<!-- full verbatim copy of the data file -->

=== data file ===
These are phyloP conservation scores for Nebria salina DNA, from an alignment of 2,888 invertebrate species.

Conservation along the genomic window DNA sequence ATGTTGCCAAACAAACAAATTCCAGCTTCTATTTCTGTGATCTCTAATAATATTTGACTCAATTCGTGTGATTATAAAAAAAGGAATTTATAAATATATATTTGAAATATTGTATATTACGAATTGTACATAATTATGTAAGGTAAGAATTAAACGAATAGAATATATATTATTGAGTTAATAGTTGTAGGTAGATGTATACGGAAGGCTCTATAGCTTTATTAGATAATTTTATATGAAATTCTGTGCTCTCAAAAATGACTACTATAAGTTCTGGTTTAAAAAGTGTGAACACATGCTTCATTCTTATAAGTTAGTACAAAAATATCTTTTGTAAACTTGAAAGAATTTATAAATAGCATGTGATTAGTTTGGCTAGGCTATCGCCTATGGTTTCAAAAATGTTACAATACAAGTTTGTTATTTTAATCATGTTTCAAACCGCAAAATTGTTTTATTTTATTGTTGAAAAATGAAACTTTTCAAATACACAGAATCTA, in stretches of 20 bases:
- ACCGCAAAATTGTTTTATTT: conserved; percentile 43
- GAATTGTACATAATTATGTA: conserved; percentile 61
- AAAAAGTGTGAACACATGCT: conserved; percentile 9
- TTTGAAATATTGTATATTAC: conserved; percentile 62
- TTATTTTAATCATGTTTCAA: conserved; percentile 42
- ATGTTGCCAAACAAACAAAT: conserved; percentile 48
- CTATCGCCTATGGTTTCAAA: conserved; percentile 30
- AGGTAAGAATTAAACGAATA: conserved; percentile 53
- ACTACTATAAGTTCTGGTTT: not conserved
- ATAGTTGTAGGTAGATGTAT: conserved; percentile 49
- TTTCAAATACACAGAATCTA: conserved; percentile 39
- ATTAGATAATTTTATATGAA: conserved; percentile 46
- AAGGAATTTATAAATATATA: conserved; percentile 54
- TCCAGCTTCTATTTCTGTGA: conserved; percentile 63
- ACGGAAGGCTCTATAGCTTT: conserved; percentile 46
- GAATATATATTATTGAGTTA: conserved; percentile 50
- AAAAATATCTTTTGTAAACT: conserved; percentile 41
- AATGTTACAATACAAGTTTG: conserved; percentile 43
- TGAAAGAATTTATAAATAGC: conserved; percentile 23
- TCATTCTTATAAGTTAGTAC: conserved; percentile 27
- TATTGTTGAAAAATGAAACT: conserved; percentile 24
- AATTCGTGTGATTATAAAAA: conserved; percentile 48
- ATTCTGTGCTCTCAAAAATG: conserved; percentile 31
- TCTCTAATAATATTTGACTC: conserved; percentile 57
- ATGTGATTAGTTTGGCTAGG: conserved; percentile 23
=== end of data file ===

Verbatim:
These are phyloP conservation scores for Nebria salina DNA, from an alignment of 2,888 invertebrate species.

Conservation along the genomic window DNA sequence ATGTTGCCAAACAAACAAATTCCAGCTTCTATTTCTGTGATCTCTAATAATATTTGACTCAATTCGTGTGATTATAAAAAAAGGAATTTATAAATATATATTTGAAATATTGTATATTACGAATTGTACATAATTATGTAAGGTAAGAATTAAACGAATAGAATATATATTATTGAGTTAATAGTTGTAGGTAGATGTATACGGAAGGCTCTATAGCTTTATTAGATAATTTTATATGAAATTCTGTGCTCTCAAAAATGACTACTATAAGTTCTGGTTTAAAAAGTGTGAACACATGCTTCATTCTTATAAGTTAGTACAAAAATATCTTTTGTAAACTTGAAAGAATTTATAAATAGCATGTGATTAGTTTGGCTAGGCTATCGCCTATGGTTTCAAAAATGTTACAATACAAGTTTGTTATTTTAATCATGTTTCAAACCGCAAAATTGTTTTATTTTATTGTTGAAAAATGAAACTTTTCAAATACACAGAATCTA, in stretches of 20 bases:
- ACCGCAAAATTGTTTTATTT: conserved; percentile 43
- GAATTGTACATAATTATGTA: conserved; percentile 61
- AAAAAGTGTGAACACATGCT: conserved; percentile 9
- TTTGAAATATTGTATATTAC: conserved; percentile 62
- TTATTTTAATCATGTTTCAA: conserved; percentile 42
- ATGTTGCCAAACAAACAAAT: conserved; percentile 48
- CTATCGCCTATGGTTTCAAA: conserved; percentile 30
- AGGTAAGAATTAAACGAATA: conserved; percentile 53
- ACTACTATAAGTTCTGGTTT: not conserved
- ATAGTTGTAGGTAGATGTAT: conserved; percentile 49
- TTTCAAATACACAGAATCTA: conserved; percentile 39
- ATTAGATAATTTTATATGAA: conserved; percentile 46
- AAGGAATTTATAAATATATA: conserved; percentile 54
- TCCAGCTTCTATTTCTGTGA: conserved; percentile 63
- ACGGAAGGCTCTATAGCTTT: conserved; percentile 46
- GAATATATATTATTGAGTTA: conserved; percentile 50
- AAAAATATCTTTTGTAAACT: conserved; percentile 41
- AATGTTACAATACAAGTTTG: conserved; percentile 43
- TGAAAGAATTTATAAATAGC: conserved; percentile 23
- TCATTCTTATAAGTTAGTAC: conserved; percentile 27
- TATTGTTGAAAAATGAAACT: conserved; percentile 24
- AATTCGTGTGATTATAAAAA: conserved; percentile 48
- ATTCTGTGCTCTCAAAAATG: conserved; percentile 31
- TCTCTAATAATATTTGACTC: conserved; percentile 57
- ATGTGATTAGTTTGGCTAGG: conserved; percentile 23